Software falls within the definition of "goods" under the Commercial Agents Regulations. That is the decision of the Court of Justice of the European Union ("CJEU") which had been asked to determine the issue by the English Supreme Court.
The decision ends years of uncertainty for agents and principals working in the IT sector who, until now, were unclear as to whether or not their activities were regulated by the Commercial Agents (Council) Directive 1993 (the "Regulations").
The question matters because commercial agents who sell goods on behalf of a principal (and who also satisfy other criteria) are protected by the Regulations, whilst agents who promote a principal's services, are not.
The Regulations, which remain in force in the UK post-Brexit as part of a body of law known as EU-retained law, provide significant protections to agents, not least the often substantial post-termination payments that are usually due under the Regulations.
The CJEU was asked to determine the issue by the English Supreme Court in the case of Computer Associates UK Ltd v Software Incubator Limited. In that case, the English Court of Appeal concluded that where software is supplied electronically and not on any tangible medium, such as a CD or USB drive, it cannot be classified as "goods". That decision meant agents who promoted software which is supplied electronically, rather than on a CD or USB drive, did not benefit from the protections provided by the Regulations.
That decision was appealed to the Supreme Court and the Supreme Court referred the question to the CJEU. Significantly, the Supreme Court referred the matter to the CJEU before the end of the Brexit transition period and under the Withdrawal Agreement, the CJEU continues to have jurisdiction to give rulings in cases referred to it before the end of the transition period.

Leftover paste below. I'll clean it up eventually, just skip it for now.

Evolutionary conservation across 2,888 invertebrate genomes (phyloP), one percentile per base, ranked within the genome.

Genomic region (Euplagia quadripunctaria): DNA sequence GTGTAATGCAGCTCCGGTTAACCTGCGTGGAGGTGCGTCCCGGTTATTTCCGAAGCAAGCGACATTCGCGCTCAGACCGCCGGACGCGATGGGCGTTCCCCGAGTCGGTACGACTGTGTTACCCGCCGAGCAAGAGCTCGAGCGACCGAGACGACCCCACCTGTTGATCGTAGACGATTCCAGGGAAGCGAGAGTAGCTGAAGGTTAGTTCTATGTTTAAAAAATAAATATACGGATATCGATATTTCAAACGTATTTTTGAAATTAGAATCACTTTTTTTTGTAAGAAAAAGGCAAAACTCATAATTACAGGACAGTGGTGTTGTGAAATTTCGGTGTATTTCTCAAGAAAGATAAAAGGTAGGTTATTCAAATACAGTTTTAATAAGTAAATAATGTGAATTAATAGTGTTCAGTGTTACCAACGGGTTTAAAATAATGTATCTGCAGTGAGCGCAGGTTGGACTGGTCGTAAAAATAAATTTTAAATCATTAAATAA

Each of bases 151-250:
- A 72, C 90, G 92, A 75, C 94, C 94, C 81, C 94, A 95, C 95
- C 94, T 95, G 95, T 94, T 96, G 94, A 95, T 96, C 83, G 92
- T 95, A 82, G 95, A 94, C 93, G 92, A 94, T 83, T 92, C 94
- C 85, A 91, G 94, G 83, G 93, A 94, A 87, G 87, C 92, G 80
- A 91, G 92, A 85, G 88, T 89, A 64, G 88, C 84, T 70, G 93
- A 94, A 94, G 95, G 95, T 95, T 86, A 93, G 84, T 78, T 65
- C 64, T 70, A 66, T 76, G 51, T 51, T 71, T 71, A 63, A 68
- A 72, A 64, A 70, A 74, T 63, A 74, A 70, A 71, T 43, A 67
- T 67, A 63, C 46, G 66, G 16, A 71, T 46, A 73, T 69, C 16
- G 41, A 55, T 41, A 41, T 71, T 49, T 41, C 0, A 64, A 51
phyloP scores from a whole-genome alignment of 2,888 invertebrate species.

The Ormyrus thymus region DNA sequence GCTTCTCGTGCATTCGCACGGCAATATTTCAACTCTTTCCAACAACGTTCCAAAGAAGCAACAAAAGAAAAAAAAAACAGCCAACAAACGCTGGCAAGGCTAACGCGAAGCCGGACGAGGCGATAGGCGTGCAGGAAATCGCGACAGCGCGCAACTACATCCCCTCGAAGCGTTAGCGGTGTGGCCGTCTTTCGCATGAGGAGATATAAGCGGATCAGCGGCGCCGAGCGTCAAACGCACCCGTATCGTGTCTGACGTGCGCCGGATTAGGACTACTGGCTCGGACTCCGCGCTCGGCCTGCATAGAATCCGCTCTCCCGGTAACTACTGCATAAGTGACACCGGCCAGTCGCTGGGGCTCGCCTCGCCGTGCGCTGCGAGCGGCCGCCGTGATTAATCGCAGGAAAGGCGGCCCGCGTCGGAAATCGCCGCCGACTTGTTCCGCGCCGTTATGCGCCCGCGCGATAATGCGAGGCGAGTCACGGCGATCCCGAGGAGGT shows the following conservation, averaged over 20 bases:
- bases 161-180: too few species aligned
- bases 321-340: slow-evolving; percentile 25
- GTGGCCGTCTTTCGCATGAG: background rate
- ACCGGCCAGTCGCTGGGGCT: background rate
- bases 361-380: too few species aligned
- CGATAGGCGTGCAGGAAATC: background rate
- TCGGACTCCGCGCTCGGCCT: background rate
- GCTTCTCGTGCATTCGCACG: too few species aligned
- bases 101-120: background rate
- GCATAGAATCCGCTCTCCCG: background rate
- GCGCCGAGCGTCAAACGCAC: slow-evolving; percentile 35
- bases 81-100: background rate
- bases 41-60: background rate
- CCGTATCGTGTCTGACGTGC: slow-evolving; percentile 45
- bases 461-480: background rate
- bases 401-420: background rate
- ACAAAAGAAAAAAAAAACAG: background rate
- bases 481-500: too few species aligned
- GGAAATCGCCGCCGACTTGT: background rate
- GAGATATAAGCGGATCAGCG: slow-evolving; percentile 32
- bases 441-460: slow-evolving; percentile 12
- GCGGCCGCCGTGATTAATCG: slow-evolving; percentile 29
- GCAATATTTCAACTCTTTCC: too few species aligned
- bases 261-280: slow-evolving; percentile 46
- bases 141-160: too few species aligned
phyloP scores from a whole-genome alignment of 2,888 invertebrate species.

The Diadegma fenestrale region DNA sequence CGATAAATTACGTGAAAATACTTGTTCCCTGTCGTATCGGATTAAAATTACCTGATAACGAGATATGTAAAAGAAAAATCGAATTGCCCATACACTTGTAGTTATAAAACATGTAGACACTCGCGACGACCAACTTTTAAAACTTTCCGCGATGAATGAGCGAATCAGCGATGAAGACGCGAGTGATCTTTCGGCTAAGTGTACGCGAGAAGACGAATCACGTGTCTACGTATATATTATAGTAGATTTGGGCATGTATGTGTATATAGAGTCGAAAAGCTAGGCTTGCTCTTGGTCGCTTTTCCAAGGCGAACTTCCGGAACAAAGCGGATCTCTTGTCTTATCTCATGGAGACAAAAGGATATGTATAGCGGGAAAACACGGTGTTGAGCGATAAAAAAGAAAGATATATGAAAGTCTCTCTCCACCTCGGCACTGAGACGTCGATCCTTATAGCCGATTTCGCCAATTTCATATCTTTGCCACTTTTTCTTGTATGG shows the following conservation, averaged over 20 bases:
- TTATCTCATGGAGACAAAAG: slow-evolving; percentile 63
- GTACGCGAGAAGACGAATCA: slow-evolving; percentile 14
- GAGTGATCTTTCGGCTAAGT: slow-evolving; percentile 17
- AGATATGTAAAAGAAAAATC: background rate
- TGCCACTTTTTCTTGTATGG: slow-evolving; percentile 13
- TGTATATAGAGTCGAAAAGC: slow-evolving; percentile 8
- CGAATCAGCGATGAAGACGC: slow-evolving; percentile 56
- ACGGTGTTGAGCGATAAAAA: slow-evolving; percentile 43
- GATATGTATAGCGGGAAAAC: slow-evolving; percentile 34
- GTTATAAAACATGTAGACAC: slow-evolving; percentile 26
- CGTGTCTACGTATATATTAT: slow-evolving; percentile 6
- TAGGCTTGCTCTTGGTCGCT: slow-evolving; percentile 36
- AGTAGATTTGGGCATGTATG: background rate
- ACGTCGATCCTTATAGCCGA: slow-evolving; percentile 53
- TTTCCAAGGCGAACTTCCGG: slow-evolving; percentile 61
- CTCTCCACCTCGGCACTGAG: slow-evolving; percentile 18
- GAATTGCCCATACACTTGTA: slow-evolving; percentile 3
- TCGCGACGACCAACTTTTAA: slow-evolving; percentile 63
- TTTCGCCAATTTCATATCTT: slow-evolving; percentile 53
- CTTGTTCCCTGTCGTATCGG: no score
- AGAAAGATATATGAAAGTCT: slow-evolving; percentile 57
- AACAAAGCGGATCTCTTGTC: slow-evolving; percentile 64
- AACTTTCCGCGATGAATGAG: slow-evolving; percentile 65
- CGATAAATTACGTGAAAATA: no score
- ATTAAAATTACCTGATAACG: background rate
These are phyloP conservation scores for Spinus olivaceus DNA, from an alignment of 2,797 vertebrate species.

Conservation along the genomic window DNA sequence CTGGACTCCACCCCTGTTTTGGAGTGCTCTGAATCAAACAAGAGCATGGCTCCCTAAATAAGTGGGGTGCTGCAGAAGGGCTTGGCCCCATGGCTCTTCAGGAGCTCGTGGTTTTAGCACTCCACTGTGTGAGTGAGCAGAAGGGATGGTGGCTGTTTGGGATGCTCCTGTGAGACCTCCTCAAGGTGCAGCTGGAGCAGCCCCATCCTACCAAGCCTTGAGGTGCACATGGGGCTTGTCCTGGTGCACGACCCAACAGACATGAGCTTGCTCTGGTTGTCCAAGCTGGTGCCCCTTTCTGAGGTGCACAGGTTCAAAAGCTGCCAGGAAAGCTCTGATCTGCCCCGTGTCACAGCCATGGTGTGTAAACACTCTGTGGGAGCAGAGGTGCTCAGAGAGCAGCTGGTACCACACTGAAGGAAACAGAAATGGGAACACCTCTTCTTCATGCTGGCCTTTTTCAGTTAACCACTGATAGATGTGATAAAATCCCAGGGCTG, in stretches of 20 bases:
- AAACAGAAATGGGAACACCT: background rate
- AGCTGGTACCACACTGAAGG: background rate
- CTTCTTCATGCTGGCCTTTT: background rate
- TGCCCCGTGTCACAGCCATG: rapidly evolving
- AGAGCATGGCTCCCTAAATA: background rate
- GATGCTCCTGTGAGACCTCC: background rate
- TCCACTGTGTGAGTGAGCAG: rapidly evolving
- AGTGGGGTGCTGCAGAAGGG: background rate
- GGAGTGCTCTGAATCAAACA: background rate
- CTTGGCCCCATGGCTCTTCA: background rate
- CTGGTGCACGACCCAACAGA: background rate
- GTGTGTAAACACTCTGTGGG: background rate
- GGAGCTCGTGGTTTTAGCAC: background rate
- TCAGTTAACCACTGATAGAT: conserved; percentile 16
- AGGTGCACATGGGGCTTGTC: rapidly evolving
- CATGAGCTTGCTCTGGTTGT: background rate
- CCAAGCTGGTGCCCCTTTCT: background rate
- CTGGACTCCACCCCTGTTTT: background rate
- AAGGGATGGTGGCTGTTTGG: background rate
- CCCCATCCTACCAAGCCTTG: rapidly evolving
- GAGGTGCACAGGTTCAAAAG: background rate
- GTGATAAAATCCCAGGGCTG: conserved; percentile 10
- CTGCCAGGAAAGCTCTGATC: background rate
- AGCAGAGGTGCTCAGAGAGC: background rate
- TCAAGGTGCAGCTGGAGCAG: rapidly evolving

The CJEU has now made it clear that the supply of computer software by electronic means together with the grant of a licence falls within the definition of "sale of goods" for the purposes of the Regulations. It noted that the term "goods" is to be understood as meaning products which can be valued in money and which are capable of forming the subject of commercial transactions.
The CJEU also concluded that software can be classified as "goods" irrespective of whether it is supplied on a tangible medium such as a USB drive or CD-ROM or by electronic download, as a download is the functional equivalent of supply via a material medium.
This means that agents selling software which is provided electronically together with the grant of a licence will be protected by the Regulations and can claim a lump-sum payment on termination.
This decision is in line with cases in which other non-physical media, including gas and electricity, have been determined to be "goods" under the Regulations.